A Bad Guy with a Gun

There are lines of poetry, moments of song, and even bits of comedy that have enough insight and incisiveness that you find yourself recalling them again and again. This morning, I found myself recalling one of my favorite sketches from Mitchell and Webb. In it, two SS officers on the Russian front in WWII slowly have it dawn on them that, perhaps, they are the “baddies.” What makes this bit so memorable long after you’ve had your laughs is that it cuts to a truth of human nature. We all think we’re the good guys, at least until something drives home the point that we’re not.

I found myself thinking of Mitchell and Webb’s Nazis after reading about Veronica Rutledge. Those of you outside of the U.S. may not have heard the story. On Tuesday, December 30, a twenty-nine year old woman took her four children with her to a large discount store. She brought with her a loaded gun that she put into a purse her husband had given her for Christmas. It was a purse with a zippered pocket designed to hold a gun. Typically, these pockets are located on the exterior of the purse. According the website It’s in the Bag, which specializes in purses designed for carrying a gun, one of the characteristics of a well designed bag is that the gun is accessible. The ease of accessibility became evident when Veronica Rutledge left her two-year old in the cart with her loaded gun in its easily accessible zippered compartment. The child took out the gun and shot his mother, killing her.

According to the Christian Science Monitor, “It’s against the law in Idaho to carry a loaded concealed gun.” Veronica Rutledge was breaking the law.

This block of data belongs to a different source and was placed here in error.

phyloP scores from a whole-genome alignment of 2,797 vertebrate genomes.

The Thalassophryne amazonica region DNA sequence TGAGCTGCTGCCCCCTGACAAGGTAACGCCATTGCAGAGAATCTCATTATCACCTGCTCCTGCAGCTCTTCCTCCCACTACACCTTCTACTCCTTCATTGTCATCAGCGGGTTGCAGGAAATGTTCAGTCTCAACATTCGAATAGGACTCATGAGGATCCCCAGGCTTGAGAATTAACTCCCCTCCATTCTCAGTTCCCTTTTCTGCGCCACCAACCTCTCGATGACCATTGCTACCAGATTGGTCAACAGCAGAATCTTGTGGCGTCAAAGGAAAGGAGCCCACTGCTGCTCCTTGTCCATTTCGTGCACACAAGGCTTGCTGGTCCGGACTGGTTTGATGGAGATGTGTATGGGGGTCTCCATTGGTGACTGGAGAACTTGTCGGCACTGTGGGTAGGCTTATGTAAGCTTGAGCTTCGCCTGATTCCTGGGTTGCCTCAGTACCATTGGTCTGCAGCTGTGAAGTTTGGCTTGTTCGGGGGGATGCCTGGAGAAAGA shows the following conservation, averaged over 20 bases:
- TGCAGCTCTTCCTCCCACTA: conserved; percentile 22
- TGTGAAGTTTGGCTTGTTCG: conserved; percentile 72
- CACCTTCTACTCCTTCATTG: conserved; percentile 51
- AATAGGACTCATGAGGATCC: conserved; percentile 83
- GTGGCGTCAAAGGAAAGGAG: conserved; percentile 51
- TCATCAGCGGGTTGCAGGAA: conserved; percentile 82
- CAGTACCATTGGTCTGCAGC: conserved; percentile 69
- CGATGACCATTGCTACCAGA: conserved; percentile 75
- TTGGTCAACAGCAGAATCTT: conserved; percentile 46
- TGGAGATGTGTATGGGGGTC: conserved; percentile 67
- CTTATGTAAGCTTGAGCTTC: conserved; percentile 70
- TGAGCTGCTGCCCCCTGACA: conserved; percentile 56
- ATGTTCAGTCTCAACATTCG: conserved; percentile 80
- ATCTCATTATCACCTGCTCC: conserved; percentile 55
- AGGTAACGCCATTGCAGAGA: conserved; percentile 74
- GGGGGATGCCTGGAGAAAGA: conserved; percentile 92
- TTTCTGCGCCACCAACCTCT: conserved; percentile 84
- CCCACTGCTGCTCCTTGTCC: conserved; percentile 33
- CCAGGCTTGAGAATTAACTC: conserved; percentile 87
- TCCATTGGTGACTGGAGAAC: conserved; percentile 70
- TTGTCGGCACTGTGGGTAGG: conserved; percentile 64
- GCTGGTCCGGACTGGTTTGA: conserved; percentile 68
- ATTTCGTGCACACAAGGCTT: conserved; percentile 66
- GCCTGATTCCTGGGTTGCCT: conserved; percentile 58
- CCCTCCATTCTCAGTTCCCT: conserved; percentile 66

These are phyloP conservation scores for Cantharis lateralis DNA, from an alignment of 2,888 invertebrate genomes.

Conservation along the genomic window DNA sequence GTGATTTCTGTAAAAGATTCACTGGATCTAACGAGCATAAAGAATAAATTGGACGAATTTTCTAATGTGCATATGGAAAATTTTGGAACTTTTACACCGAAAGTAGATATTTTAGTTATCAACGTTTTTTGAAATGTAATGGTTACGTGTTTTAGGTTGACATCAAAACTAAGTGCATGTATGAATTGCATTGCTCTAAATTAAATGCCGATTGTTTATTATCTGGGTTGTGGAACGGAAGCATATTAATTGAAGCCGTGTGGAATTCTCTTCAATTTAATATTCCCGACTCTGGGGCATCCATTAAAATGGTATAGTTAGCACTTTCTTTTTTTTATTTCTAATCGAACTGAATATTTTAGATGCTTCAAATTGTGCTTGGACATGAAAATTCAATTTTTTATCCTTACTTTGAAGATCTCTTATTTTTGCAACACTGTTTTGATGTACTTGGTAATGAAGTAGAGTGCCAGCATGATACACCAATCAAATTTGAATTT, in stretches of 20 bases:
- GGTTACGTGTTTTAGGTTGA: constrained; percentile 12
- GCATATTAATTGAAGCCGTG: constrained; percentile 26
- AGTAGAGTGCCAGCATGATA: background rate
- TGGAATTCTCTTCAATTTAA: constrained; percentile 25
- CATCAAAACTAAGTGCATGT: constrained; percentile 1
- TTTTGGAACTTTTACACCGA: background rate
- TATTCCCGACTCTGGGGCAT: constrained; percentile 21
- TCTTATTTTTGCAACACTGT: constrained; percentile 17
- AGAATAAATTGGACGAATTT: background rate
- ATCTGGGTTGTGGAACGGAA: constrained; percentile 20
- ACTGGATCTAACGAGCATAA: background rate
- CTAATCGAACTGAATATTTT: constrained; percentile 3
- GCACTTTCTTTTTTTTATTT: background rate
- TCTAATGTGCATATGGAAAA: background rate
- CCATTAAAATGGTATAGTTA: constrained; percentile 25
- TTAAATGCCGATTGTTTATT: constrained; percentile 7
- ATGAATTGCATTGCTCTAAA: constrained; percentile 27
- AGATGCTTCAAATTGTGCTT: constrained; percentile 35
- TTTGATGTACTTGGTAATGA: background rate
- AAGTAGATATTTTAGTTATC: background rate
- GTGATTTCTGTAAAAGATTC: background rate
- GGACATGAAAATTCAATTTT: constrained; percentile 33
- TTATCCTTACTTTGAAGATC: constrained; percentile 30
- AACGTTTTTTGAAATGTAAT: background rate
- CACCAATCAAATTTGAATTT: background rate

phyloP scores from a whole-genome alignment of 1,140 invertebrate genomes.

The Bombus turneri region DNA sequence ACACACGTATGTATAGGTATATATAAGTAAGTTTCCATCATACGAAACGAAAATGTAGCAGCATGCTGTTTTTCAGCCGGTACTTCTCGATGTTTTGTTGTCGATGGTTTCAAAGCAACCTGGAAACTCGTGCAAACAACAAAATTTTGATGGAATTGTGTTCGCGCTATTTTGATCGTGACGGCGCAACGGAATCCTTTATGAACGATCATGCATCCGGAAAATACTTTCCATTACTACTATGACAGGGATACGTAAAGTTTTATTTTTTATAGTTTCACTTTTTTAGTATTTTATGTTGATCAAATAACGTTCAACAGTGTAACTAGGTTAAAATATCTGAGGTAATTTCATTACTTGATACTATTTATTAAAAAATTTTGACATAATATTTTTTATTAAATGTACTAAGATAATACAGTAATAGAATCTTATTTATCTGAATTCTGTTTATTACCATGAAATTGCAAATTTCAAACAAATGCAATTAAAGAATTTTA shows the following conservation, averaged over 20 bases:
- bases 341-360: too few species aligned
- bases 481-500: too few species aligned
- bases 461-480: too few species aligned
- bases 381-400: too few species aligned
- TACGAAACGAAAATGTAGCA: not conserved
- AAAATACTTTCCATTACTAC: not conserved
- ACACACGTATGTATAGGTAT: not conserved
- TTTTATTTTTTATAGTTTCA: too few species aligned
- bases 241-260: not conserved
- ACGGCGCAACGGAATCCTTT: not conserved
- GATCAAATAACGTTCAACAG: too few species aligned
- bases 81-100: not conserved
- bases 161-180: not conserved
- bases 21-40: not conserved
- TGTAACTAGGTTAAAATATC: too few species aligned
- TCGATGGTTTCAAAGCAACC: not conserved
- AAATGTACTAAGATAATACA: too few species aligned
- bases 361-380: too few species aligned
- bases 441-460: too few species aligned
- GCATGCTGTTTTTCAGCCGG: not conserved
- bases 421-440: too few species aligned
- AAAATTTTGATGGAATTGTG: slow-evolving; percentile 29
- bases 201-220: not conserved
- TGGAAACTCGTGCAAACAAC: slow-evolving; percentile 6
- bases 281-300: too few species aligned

The Monitor also says:

Rutledge’s background also highlights an emerging reality in US culture, where stereotypes of the kinds of people who own and carry guns are being tested as more and more women carry concealed, often to guard against crime.

Unfortunately, the Monitor doesn’t specify what those stereotypes are. Also, it’s worth noting that Veronica Rutledge wasn’t carrying the gun to “guard against crime.” However, Sheri Sandow, a friend of Rutledge, told The Washington Post, “In Idaho, we don’t have to worry about a lot of crime and things like that.” According to her father-in-law, “They carried one every day of their lives, and they shot extensively.” “They loved it. Odd as it may sound, we are gun people.”

Who are these “gun people?”

The gun manufacturers like to invoke the second amendment of the United States Constitution and pretend that this is all traditional American behavior, but that is nothing more than Red, White and Blue washing. Again, according to the Monitor:

Nationally, the number of concealed-carry permits have gone from a few hundred thousand 15 years ago to more than 10 million today. The trend in state legislatures, with several notable exceptions, such as Washington State, has been to liberalize gun laws.

Walking around with a concealed weapon is not a traditional American behavior.

On a comment thread on the Daily Banter, Norbrook wrote: